Dinner tends to require prep work: dicing, chopping, slicing. Using a chef’s knife well starts with the sharpness of the blade. For me, I need to consider not only the blade, but also where my knife and food rest.
With low vision, I seek contrast. The item I chop up most frequently for cooking is a white onion. Did you ever notice companies make a lot of white cutting boards? Onion + white cutting board = no contrast for me.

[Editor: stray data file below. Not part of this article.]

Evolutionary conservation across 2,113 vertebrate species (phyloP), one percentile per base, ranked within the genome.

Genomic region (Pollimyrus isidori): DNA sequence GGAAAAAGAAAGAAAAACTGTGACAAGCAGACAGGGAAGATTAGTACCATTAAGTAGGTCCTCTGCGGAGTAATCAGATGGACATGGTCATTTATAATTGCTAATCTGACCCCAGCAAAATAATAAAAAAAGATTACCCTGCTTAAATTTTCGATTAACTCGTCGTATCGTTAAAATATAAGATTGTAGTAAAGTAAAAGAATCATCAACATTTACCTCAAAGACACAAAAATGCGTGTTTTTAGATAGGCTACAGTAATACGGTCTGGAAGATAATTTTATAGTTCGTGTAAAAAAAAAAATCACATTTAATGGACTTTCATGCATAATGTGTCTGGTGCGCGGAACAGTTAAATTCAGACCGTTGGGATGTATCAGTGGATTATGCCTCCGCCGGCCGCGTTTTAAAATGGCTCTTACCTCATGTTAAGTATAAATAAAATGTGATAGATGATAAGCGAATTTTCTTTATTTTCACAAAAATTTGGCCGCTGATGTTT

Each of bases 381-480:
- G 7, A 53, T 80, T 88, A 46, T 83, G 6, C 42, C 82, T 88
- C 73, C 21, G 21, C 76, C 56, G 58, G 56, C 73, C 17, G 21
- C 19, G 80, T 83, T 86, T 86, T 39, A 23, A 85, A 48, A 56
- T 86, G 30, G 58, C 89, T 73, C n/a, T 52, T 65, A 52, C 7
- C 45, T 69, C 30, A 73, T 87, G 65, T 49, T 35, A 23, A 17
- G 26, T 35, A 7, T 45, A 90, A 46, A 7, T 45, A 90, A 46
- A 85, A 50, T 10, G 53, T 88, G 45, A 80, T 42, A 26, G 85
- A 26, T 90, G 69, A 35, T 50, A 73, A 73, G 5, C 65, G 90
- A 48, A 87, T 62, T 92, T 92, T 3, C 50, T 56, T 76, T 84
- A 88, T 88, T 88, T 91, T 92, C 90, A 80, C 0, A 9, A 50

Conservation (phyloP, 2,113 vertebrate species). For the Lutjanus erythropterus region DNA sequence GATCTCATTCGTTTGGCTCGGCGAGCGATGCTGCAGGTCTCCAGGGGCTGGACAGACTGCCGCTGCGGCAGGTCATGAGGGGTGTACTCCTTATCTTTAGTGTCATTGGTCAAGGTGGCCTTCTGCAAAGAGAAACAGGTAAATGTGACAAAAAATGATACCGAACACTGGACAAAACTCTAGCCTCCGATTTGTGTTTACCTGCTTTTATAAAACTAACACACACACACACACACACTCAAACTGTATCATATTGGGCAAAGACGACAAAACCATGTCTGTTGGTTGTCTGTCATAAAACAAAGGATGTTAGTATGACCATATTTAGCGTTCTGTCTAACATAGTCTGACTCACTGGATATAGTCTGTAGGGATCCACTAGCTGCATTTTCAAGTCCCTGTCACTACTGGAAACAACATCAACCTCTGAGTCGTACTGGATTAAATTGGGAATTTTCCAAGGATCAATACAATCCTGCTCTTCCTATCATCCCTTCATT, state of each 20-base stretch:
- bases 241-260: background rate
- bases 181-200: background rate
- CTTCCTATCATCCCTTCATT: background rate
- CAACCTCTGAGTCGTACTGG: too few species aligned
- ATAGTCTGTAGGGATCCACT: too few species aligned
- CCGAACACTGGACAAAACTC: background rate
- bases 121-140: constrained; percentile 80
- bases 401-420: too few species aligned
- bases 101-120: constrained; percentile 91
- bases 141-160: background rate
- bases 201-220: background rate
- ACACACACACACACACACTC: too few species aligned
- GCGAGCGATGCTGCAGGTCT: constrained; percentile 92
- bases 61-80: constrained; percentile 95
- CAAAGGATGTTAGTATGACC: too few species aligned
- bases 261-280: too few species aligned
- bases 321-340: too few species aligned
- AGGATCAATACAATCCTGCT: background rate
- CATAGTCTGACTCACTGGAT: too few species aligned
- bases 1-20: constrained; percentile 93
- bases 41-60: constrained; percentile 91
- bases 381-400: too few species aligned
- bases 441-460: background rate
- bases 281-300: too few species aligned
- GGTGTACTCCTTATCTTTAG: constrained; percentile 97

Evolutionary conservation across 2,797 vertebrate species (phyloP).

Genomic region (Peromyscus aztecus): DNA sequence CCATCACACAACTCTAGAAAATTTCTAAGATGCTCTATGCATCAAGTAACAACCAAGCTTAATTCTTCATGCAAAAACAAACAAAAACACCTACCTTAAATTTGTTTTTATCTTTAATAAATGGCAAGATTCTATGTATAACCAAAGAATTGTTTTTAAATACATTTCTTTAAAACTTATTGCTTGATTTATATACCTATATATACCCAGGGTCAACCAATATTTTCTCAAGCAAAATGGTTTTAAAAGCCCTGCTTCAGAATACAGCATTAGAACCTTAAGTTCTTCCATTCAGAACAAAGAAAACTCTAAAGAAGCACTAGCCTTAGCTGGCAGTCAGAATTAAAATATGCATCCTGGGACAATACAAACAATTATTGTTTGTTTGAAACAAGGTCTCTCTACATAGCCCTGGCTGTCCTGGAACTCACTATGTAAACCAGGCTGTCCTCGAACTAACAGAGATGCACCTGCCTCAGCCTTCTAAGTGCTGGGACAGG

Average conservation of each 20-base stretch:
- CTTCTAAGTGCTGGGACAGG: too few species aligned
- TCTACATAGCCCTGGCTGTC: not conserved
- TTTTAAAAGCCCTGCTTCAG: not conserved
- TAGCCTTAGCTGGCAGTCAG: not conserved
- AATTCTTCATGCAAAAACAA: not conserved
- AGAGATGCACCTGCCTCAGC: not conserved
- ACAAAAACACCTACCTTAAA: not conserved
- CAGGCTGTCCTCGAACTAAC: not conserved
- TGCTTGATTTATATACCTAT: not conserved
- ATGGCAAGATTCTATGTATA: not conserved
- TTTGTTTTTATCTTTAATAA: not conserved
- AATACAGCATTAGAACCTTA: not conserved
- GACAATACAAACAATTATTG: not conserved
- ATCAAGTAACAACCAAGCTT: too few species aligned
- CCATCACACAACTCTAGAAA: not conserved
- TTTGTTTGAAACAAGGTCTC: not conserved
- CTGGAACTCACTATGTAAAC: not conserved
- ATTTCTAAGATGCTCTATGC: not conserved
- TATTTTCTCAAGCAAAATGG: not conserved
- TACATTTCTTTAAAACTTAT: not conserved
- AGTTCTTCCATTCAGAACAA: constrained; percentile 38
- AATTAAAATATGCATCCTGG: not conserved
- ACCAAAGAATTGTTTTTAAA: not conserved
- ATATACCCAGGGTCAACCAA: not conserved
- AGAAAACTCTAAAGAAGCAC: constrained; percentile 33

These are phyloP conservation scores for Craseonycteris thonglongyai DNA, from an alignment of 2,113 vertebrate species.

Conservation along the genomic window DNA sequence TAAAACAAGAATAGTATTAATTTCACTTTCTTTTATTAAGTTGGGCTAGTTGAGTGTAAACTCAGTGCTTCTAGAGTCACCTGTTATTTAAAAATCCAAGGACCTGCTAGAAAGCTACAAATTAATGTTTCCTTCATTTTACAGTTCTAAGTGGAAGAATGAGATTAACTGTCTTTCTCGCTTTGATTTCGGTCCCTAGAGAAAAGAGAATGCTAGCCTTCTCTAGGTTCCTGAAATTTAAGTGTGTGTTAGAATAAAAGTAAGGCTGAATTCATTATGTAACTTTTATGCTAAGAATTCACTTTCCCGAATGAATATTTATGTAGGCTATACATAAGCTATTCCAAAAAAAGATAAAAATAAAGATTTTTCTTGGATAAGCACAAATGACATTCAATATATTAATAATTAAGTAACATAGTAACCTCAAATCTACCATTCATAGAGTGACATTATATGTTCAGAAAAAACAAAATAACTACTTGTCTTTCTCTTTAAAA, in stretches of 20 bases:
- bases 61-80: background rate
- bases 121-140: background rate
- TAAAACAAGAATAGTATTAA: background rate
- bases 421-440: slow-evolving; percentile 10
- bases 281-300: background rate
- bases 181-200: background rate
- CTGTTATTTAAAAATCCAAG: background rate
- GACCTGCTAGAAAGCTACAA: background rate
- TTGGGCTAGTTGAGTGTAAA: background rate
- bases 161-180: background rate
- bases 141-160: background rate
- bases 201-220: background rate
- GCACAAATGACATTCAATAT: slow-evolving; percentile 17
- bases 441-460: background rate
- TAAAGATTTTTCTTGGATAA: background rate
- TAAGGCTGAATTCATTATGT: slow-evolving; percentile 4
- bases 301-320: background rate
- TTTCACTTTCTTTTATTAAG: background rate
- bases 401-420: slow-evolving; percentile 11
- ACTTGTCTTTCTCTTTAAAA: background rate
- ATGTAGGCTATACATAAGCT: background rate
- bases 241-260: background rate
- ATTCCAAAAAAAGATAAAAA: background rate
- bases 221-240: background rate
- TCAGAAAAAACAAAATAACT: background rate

I researched my options and mined my greatest resource: Santa. Soon, I received a green cutting board for Christmas. You would have thought it was 1986 and I scored a cabbage patch doll from my excitement. Immediately, I noticed how using my chef’s knife became easier, as I could line up my next cut without much strain.
I love cooking. My low vision doesn’t stop me from spending hours in my “office,” creating savory dinners and snacks. In fact, cooking took on greater significance for me after I gained low vision. Low vision doesn’t change who I am; it changes how I do things.
So, what’s for dinner tonight?